Blaine has been called soft. He's been called skittish. Folks have said he flinches.
Um, it's the National Football League.
Tom Brady flinches. Brett Favre flinches. Mark Sanchez flinches.
Blaine struggled in the Cleveland game. That was the one game where I can say it looked like he was feeling phantom pressure. But, as the season progressed, he hung in there. You can see it if you watch the games. He took the shots, and he delivered a few as well. Blaine can move, and he's a load to bring down. He took a blow to the ribs on a first-down run earlier in the year, popped right back up and hung in there.
Blaine's a tough guy. He played through a broken toe on his plant foot last year. And tell me, which other quarterback is going to cuss out a linebacker like Cushing?
He made some great throws. Watch him read the coverage, step up in the pocket and zing this one. That throw he made to West in the Atlanta game was great, and so was that toss to Mike Thomas before the half in that sloppy game at Carolina.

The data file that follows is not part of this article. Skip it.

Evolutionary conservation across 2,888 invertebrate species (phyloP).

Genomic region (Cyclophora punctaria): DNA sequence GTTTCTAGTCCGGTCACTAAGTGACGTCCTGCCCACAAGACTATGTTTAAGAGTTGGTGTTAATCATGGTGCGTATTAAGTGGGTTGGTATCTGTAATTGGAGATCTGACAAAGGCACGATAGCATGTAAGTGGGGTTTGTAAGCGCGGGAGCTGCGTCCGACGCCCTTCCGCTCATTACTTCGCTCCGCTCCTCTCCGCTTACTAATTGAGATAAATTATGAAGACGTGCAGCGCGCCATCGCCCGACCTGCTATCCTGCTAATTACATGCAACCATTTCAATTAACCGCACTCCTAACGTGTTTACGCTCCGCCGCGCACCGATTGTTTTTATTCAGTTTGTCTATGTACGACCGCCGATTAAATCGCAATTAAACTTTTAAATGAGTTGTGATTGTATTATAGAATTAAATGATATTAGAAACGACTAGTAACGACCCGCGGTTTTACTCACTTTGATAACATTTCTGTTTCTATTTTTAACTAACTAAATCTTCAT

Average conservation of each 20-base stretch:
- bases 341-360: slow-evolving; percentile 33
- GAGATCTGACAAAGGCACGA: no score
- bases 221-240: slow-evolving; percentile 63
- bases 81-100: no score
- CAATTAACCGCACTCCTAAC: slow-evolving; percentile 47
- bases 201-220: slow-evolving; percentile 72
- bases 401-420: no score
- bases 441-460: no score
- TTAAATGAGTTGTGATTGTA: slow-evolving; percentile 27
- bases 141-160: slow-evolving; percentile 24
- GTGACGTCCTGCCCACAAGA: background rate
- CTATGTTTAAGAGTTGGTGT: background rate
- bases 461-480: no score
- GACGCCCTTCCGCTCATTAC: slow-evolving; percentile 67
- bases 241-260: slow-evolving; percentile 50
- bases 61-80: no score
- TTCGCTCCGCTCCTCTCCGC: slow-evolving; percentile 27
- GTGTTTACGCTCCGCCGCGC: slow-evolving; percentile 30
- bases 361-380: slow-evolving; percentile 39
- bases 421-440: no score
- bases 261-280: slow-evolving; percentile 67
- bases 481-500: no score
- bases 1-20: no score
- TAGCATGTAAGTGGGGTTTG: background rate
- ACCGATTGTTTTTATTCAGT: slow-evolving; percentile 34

I watched every throw he made, and there were some pretty dreadful ones, but not nearly as many as some of these football writers are saying. In fact, I counted five dropped touchdowns. Five! How much better do those stats look, Lombardi, if he's 17 touchdowns versus 11 picks (and I flat out disagree with your use of passer rating as the measuring stick in that comparison)?
Let's look at that number. 11 picks. Peyton Manning had 28 in his rookie year. Why? Because he had the freedom to throw it around. Sorry, but under Koetter and Del Rio, Blaine didn't get that chance. His rookie numbers are bad, but so was that offensive scheme. So were the players around him. I sat twenty-five feet from Marcedes Lewis in the south end zone when he dropped an easy Gabbert touchdown in the Houston game. Every quarterback has drops, but Blaine lost five touchdowns and he never threw anybody under the bus. The guys he was throwing to were so bad that probably only Thomas will be here next year.
Pete Prisco says that Blaine has been putting in the work. He says that Blaine has been down at the stadium, watching film and working on the things in his mechanics that will make him a better pocket passer.